The United Nations Secretary-General launched a new partnership strategy with the world’s 1.8 billion young people on Monday, to help put “their ideas into action”. Noting that it was “a rare treat” to see so many young faces at the UN, to launch the new “Youth2030” strategy, UN chief António Guterres highlighted a list of challenges “the largest young generation in history” faces today.
He noted that “globalization, new technologies, displacement, shrinking civic space, changing labour markets and climate impacts,” were putting huge pressure on youth everywhere, adding that more than one-fifth of young people are not in employment, education or training; a quarter are affected by violence or armed conflict; and young people remain excluded from development programmes, ignored in peace negotiations and denied a voice in most international decision-making.
At the same time, he pointed out that young people were “a vast source of innovation, ideas and solutions,” who push for the needed changes in technology, climate action, inclusivity and societal justice.
“Empowering young people, supporting them, and making sure they can fulfil their potential are important ends in themselves, We want this for all people, everywhere.”
--- UN Secretary General
Moreover, to fulfil the 2030 Agenda for Sustainable Development for a more peaceful, sustainable and prosperous world, “we need young people to lead,” he added.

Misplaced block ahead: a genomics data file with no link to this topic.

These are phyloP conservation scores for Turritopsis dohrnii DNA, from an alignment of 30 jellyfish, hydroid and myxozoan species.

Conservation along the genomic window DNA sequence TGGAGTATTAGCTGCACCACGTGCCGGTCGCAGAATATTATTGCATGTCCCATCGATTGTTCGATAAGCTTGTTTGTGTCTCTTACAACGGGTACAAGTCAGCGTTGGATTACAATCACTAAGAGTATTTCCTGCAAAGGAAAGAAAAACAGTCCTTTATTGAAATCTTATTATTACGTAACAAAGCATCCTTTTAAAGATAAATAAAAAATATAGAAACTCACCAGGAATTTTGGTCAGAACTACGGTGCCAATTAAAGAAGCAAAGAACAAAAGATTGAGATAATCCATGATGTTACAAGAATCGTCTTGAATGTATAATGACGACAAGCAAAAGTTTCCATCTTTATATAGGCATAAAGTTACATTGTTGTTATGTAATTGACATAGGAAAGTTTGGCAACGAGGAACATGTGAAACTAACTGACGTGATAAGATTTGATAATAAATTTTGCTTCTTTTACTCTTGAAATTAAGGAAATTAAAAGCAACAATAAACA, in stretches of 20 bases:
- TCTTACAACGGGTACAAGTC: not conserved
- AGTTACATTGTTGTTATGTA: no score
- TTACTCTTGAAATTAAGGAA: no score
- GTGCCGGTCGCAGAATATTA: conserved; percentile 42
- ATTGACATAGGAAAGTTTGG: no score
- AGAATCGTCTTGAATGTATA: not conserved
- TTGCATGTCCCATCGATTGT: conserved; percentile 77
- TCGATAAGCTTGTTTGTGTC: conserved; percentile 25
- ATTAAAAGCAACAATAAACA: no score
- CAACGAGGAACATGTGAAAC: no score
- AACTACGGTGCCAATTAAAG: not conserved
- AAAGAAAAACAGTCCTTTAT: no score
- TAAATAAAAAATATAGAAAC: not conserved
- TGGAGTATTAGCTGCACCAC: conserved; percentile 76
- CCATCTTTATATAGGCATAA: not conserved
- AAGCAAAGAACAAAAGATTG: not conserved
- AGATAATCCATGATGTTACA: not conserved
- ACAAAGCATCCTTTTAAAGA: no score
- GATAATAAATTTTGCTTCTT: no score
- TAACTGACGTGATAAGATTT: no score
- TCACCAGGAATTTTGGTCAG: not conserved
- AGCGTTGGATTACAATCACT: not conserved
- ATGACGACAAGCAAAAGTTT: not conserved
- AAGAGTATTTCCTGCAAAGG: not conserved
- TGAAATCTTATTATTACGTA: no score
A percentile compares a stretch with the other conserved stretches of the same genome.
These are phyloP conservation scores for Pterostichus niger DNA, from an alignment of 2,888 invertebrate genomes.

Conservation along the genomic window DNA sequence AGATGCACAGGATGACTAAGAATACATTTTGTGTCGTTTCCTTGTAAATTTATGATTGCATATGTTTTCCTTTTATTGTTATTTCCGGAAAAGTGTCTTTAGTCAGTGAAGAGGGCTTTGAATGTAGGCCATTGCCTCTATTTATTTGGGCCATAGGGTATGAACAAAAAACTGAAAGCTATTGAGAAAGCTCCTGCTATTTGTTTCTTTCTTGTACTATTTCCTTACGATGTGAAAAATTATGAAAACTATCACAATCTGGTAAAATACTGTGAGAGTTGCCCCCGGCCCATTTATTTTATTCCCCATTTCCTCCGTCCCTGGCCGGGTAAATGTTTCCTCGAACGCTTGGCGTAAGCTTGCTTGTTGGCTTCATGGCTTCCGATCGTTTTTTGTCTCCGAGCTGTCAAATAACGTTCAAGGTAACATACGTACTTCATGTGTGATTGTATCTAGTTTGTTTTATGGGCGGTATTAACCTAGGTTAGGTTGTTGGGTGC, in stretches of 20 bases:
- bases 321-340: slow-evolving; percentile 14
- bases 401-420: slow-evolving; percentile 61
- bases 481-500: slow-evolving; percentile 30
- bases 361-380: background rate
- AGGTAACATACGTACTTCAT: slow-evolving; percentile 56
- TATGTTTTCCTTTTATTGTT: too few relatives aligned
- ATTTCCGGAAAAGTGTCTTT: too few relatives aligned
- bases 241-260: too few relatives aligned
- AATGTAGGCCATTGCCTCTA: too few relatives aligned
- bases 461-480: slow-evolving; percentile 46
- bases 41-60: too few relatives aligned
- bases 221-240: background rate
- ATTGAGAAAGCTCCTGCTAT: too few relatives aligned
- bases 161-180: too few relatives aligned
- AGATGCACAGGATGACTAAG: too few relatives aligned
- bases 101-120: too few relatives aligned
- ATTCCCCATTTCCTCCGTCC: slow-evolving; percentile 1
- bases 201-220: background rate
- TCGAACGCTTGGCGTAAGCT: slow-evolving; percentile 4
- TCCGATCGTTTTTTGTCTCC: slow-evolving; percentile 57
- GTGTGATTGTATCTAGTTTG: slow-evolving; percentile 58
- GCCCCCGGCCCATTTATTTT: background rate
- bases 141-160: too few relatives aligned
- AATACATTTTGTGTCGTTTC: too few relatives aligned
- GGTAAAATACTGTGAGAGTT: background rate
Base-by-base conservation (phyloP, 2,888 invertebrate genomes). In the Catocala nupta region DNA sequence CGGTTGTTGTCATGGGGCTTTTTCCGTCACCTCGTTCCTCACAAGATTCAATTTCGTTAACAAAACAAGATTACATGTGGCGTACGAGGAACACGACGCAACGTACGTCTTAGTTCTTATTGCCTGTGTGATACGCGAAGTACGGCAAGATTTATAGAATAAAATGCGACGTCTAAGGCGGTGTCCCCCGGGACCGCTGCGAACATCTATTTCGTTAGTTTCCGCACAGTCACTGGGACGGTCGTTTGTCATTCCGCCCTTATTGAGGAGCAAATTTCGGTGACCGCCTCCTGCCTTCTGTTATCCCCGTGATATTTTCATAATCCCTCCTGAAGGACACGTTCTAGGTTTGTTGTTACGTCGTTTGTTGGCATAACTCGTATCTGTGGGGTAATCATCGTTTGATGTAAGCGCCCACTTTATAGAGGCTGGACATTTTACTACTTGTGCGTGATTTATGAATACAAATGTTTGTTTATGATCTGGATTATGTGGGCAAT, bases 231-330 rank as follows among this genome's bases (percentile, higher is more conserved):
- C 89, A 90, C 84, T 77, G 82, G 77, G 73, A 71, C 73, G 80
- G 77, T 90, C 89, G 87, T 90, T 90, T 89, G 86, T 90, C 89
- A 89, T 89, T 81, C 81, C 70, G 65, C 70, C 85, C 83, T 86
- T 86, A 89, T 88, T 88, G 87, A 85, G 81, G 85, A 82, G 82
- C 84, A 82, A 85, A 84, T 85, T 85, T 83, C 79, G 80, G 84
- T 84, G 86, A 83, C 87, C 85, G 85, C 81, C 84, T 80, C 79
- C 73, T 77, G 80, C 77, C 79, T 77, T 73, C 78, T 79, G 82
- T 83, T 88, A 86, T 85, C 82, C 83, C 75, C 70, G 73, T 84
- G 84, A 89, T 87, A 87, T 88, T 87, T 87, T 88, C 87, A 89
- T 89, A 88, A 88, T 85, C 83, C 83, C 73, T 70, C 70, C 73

In presenting Youth 2030: The United Nations Youth Strategy, he called it “the UN’s strategy to engage with, but especially to empower young people.”
Saying that the Organization has for decades worked for youth, he expressed hope that the new strategy would make the UN “a leader” in working with them, “in understanding their needs, in helping to put their ideas into action, in ensuring their views inform our processes.”
“And as we change, we will work with our partners to do likewise” and spur new partnerships, the UN chief said, identifying five key areas:
- Opening new routes to involve young people and amplify their voices.
- Strengthening the UN’s focus on their accessing education and health services.
- Placing their economic empowerment at the fore of development strategies, with a focus on training and jobs.
- Working to ensure their rights, and civic and political engagement.
Prioritizing support for young people in conflict and in humanitarian crises, including their participation in peace processes.